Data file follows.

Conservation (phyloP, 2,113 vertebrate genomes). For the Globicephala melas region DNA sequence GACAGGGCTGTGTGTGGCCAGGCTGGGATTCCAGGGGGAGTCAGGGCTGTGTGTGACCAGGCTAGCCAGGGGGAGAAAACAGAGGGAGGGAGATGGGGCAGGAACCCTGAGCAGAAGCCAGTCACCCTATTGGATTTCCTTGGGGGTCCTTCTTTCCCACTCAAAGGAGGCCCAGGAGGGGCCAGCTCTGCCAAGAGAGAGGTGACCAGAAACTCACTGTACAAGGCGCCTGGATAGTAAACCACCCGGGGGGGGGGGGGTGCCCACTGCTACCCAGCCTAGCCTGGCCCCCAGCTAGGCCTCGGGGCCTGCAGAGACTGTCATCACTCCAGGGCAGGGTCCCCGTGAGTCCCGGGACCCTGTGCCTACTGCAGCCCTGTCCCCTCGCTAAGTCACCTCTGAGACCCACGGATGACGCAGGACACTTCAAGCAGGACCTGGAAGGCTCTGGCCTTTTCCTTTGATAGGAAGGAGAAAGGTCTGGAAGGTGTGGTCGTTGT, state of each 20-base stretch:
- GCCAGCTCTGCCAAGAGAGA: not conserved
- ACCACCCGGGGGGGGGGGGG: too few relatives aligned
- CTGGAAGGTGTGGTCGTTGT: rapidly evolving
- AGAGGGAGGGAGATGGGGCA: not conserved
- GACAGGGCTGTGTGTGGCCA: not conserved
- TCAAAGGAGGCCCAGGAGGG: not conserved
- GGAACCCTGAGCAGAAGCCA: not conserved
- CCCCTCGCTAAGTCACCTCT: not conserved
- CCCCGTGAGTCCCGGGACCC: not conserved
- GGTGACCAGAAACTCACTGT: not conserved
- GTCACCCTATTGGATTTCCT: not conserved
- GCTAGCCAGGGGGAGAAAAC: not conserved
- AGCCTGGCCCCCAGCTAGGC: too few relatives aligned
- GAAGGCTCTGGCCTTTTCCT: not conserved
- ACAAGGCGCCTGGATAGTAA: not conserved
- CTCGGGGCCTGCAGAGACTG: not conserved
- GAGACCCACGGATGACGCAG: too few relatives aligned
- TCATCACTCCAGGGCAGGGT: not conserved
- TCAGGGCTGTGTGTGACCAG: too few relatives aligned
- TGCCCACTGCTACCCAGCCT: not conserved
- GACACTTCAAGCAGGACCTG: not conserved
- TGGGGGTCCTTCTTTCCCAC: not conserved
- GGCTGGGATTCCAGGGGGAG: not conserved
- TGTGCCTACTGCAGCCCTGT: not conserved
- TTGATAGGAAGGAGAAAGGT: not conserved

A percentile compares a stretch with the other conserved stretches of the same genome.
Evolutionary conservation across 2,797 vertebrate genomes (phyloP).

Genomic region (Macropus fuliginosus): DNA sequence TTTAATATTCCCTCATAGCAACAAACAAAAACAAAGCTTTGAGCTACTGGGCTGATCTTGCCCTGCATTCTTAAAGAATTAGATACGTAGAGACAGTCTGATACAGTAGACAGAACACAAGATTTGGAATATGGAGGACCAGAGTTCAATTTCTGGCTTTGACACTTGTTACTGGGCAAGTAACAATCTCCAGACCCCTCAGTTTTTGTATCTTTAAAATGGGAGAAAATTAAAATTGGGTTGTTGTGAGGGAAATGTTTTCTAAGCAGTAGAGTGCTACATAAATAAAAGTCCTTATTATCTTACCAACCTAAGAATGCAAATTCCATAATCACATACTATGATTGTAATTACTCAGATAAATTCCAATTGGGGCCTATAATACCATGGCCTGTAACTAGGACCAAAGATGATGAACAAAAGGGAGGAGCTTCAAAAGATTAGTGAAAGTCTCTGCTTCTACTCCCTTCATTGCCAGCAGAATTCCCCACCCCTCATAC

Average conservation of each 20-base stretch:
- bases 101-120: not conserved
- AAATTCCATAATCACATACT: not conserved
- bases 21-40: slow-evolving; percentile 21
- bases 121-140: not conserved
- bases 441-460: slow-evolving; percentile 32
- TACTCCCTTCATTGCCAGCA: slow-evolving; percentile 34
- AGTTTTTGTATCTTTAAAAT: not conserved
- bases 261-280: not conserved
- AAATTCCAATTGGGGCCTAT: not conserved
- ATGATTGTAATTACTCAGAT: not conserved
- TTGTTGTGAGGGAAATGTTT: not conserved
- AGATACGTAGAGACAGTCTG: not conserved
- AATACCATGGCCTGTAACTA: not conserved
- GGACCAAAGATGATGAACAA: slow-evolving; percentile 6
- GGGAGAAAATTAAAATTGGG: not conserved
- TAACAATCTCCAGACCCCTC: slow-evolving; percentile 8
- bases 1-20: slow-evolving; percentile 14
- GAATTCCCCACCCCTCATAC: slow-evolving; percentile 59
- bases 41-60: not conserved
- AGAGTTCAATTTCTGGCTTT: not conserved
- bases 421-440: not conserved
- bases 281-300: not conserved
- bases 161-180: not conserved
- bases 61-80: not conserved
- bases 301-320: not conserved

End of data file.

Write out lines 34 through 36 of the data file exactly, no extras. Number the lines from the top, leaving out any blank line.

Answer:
- bases 121-140: not conserved
- bases 441-460: slow-evolving; percentile 32
- TACTCCCTTCATTGCCAGCA: slow-evolving; percentile 34